Why the NFL will ultimately stand in the way of a Raiders, Rams or Chargers move to LA

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For more than 20 seasons the NFL has enjoyed its most diverse and active fanbase in greater Los Angeles—without a franchise there. As new California laws are making it easier to ease through community and environmental impact studies through ballot initiatives, the real bulwark may come from the league itself.

By Andrew Pridgen

The bureaucratic red tape, the environmental impact reports, the public commentary forums, the denuded forests of paperwork—no more. At least not as far as a trio of NFL team owners looking to build in Los Angeles are concerned.

The league and the rest of its current owners, on the other hand, are a different story.

Since January, St. Louis Rams owner Stan Kroeneke has dished out $1.7 million for a successful Inglewood stadium ballot initiative. Ownership of the Chargers and Raiders spent about a third of that for the consulting fees and polling agency services required to convince 15,000 Carson residents to align themselves and their taxpayer dollars with the pair of professional sports franchises. The stadium projects, which could top out at $2 billion each, have gone from spaceship-looking renderings and notions of grandiosity to being just a few fundraising cycles away from that first golden shovel scoop.

…But using a new state law which exempts projects proposed by ballot initiatives from environmental impact reviews doesn’t make the most expensive stadia builds in the world a sure thing.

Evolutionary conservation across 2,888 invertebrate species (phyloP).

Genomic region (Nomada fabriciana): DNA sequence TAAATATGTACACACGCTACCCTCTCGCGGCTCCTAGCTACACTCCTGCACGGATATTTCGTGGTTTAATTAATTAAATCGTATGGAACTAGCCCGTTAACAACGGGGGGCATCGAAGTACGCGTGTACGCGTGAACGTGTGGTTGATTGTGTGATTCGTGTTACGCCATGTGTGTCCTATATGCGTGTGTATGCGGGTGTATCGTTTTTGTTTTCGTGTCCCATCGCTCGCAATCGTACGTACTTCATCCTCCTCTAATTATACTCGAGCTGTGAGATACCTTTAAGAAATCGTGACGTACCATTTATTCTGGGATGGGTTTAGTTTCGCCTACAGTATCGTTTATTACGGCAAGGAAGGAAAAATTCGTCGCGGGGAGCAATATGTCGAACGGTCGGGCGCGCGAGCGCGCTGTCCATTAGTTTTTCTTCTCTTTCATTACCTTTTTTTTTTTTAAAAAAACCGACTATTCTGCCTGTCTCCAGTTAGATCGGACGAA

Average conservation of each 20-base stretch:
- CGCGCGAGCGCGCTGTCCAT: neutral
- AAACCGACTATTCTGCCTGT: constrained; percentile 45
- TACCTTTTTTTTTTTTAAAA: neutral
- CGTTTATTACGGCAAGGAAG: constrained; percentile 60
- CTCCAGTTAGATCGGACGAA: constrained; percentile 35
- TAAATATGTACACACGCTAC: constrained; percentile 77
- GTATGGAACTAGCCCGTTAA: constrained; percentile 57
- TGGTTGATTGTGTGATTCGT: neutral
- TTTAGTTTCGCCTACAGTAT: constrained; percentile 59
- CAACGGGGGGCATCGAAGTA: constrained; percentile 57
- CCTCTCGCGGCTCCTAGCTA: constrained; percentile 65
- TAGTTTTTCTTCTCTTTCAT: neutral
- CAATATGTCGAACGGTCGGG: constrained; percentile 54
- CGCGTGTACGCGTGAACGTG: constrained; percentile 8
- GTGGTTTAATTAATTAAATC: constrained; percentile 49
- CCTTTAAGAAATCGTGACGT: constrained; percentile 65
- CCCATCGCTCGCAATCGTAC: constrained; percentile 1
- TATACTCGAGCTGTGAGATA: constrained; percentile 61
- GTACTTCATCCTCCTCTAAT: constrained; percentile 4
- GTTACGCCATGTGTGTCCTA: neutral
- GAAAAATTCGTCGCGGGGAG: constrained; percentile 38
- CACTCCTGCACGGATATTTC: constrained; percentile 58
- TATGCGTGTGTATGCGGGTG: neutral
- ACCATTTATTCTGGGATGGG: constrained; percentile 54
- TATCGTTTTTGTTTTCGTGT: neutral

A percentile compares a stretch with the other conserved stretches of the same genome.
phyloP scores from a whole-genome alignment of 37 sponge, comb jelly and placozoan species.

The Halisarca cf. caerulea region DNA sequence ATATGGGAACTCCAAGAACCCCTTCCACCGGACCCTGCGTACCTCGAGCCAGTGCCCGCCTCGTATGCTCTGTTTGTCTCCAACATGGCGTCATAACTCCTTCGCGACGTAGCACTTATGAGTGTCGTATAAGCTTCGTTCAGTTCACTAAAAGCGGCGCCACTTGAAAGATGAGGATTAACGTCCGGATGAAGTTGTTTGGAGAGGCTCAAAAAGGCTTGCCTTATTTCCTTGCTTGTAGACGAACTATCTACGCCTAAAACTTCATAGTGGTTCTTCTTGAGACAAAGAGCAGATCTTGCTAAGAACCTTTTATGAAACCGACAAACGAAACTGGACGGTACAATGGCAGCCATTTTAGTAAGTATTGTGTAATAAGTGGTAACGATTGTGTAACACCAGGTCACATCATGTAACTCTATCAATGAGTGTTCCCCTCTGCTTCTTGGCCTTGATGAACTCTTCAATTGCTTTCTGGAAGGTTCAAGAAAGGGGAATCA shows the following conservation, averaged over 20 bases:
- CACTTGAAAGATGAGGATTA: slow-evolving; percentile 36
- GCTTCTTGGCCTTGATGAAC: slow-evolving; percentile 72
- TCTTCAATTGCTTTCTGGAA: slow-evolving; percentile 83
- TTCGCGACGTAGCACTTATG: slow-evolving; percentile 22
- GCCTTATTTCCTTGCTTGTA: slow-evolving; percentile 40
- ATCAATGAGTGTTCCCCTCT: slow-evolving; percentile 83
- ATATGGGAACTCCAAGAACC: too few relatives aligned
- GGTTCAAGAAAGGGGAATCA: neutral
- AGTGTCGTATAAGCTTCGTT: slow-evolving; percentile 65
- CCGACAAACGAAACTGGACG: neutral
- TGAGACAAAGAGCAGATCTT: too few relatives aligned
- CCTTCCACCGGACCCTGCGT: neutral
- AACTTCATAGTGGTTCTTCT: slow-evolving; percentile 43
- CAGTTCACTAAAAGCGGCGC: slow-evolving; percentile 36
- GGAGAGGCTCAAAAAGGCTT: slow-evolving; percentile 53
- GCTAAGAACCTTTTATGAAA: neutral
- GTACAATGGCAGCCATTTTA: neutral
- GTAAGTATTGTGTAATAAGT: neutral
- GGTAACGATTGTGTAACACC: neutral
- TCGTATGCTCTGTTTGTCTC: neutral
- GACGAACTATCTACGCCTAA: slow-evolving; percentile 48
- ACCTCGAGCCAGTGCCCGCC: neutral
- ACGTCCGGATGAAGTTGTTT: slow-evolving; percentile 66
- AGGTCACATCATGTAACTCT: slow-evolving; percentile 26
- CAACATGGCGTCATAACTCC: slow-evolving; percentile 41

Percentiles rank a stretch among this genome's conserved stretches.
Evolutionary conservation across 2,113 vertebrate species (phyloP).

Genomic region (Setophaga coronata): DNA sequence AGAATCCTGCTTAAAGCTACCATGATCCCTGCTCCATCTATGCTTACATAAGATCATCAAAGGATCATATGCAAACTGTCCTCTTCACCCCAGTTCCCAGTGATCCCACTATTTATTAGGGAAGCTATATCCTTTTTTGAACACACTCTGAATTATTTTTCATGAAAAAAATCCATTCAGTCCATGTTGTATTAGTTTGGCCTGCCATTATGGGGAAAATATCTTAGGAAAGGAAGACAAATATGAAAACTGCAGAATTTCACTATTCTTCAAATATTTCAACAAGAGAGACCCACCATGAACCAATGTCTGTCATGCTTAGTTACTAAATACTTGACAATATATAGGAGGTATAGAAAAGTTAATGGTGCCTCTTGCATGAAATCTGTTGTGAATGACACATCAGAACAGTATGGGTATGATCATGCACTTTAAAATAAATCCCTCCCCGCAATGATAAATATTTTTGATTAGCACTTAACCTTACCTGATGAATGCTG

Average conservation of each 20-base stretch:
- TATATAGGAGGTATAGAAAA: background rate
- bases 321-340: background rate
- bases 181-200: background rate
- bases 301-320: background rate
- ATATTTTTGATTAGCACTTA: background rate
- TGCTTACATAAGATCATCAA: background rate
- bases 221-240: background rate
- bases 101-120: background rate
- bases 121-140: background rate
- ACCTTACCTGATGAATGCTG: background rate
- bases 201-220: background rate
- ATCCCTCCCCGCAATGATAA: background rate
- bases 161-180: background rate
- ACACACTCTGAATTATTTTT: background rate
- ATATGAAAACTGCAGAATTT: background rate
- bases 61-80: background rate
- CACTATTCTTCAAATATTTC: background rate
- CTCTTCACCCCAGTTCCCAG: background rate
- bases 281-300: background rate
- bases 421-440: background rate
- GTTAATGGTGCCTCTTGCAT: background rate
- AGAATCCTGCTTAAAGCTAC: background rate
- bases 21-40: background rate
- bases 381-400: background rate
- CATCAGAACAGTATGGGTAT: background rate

Just ask AEG.

On March 10, the Los Angeles-based music and sports presenter gave up on its half-decade-long journey to build a megastadium complex in downtown LA next to the Staples Center. The group spent an estimated $27 million on a Game of Thrones-length environmental impact report (10k pages nobody will ever read would’ve been averted under the new law) and another $50 million on consulting and design fees for an infill project in a now-thriving and accessible sector of Los Angeles.

“After years of work on the stadium project, including execution of a term sheet with the NFL and over a year of negotiations in earnest with the league, it has become evident that a transaction that would be satisfactory to AEG, the City and the NFL is not achievable in any foreseeable time frame,” was the released statement from Ted Fikre, AEG’s vice chairman.

Translation: It was the NFL that cock-blocked us.

The league ostensibly killed AEG’s deal after the promotion company requested a potential stake in team ownership in exchange for building the venue.

AEG in turn said, “Fuck us? Oh yeah. Fuck you!” and started making attempts to stop Kroeneke’s Inglewood plan as well as shooting holes in the Carson project. This, ironically, likely will result in AEG doing the dirty work for the NFL.

By threatening a move to the most underserved metro on the West Coast, owners have bled their team’s hometowns dry over the past two decades.

But AEG’s sour-grapes studies revealing stadiums near airports may encourage terrorism (totally ignoring the fact that their proposed structure would’ve been built in the shadow of Nakatomi Plaza) are small time. Over the last 90 days, the NFL has quietly established an owners committee to look further into LA—meaning they’re waiting for the right time to sweep the out-of-town money off the table. The league’s head henchman Eric Grubman, who also runs point in Southern California, has been careful to laud the efforts of all groups to build in Los Angeles without giving any specific indicators that the NFL takes any of these bids seriously—or even wants a team in LA.